In her Evermore’ note, however, Swift bills Champagne Problems — a sombre tune about a rejected marriage proposal — as a story about “longtime college sweethearts” who had “very different plans for the same night, one to end it and one who brought a ring.”

Considering Swift never attended college, the Alwyn theory is all but debunked. But that hasn’t stopped a cadre of determined Swifties from speculating that the couple is now secretly engaged in real life.

Haim loves Olive Garden

Danielle and Este Haim Image Credit: AFP

More specifically, Este Haim. On Swift’s collaboration with California sister act Haim, No Body, No Crime — a thriller track about a woman named Este who may or may not have murdered her cheating husband — Swift sings that she and the eldest Haim sister “meet up every Tuesday night for dinner and a glass of wine” at — you guessed it — Olive Garden.

“Este wasn’t there Tuesday night at Olive Garden,” Swift sings in the second verse. “At her job or anywhere.”

In an Entertainment Weekly interview published Friday, Swift revealed, “I had finished the song and was nailing down some lyric details and texted [Este Haim], ‘You’re not going to understand this text for a few days but ... which chain restaurant do you like best?’ ... She chose Olive Garden and a few days later I sent her the song and asked if they would sing on it. It was an immediate ‘YES.’”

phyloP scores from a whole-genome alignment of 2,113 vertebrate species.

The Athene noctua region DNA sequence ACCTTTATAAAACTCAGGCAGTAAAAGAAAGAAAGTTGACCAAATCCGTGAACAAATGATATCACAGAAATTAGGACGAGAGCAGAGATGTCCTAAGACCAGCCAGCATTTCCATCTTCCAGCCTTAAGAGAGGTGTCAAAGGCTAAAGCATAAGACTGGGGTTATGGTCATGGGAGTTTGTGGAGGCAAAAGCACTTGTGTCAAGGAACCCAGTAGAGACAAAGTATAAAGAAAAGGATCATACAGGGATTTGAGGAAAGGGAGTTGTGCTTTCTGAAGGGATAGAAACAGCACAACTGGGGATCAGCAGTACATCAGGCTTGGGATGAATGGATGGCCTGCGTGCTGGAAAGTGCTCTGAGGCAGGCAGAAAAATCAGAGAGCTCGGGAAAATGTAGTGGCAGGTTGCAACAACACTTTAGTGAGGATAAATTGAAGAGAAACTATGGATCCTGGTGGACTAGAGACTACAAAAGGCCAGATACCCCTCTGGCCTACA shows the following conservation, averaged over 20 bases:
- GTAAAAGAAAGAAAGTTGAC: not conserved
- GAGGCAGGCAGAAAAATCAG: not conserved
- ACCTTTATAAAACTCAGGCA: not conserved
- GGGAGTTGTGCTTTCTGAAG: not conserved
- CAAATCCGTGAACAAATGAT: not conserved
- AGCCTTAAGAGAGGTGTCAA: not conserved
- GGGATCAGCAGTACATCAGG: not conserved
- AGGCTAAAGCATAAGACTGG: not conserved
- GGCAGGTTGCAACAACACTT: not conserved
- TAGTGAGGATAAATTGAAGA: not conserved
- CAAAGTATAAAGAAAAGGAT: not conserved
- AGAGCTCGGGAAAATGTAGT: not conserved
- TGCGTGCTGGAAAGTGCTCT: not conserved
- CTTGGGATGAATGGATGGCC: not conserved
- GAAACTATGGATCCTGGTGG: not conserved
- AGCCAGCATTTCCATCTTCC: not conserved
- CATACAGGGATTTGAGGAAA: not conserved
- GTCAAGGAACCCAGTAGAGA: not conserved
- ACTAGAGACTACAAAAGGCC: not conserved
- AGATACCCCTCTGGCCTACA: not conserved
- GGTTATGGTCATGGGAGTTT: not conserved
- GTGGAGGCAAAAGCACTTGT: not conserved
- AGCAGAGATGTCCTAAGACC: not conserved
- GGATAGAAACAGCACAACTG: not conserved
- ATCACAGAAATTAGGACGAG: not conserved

So there you have it: Este Haim is a confirmed Olive Garden fan. And according to the restaurant’s Twitter, the feeling is mutual. “Este lives on in our hearts, and we raise a [glass] to her every Tuesday at Olive Garden,” the Olive Garden team — no doubt pleased with the free Swift publicity — tweeted upon the release of Evermore.

‘Dorothea’ is about Selena Gomez

Selena Gomez in Ice Cream
Selena Gomez in Ice Cream Image Credit: YouTube screengrab

A Dorothea theory making the rounds on Twitter is that Dorothea is actually based on Swift’s music peer and longtime friend Selena Gomez. One Twitter user, @selsrep, broke down the Gomez argument lyric by lyric in a lengthy thread:

He speculates that the lyric, “You got shiny friends since you left the town,” refers to Gomez’s other famous pals, such as model Gigi Hadid. As for the part that goes, “A tiny screen’s the only place I see you now,” he presented a screenshot of Gomez FaceTiming Swift during the former’s new HBO Max cooking show.

Many also believe that the name Dorothea is a reference to Gomez’s favourite movie, The Wizard of Oz, starring Judy Garland as Dorothy.

‘Coney Island’ is about Swift’s long list of ex-lovers

tab 200325 Harry Styles-1585123394908
Harry Styles Image Credit: Agencies

There are also some Twitter threads dedicated to Coney Island, Swift’s collab with The National that contains lyrics supposedly referencing a bunch of the musician’s exes. It is the type of songwriting she’s best known for, after all.

Behold, the above Twitter investigation by @gdeimz connecting lyrics from Coney Island to lyrics from past songs about past lovers, including Jake Gyllenhaal, John Mayer, Calvin Harris and Harry Styles.

Another album is coming soon

You might want to sit down for this one. After Swift churned out not one but two complete albums in 2020, fans are now speculating that a third sister record, titled Woodvale, is on the way.

The proof? Eagle-eyed fans have noticed that the word “woodvale” is barely but clearly visible in key art from Swift’s Folklore photo shoot. And get this: So is the word “evermore.”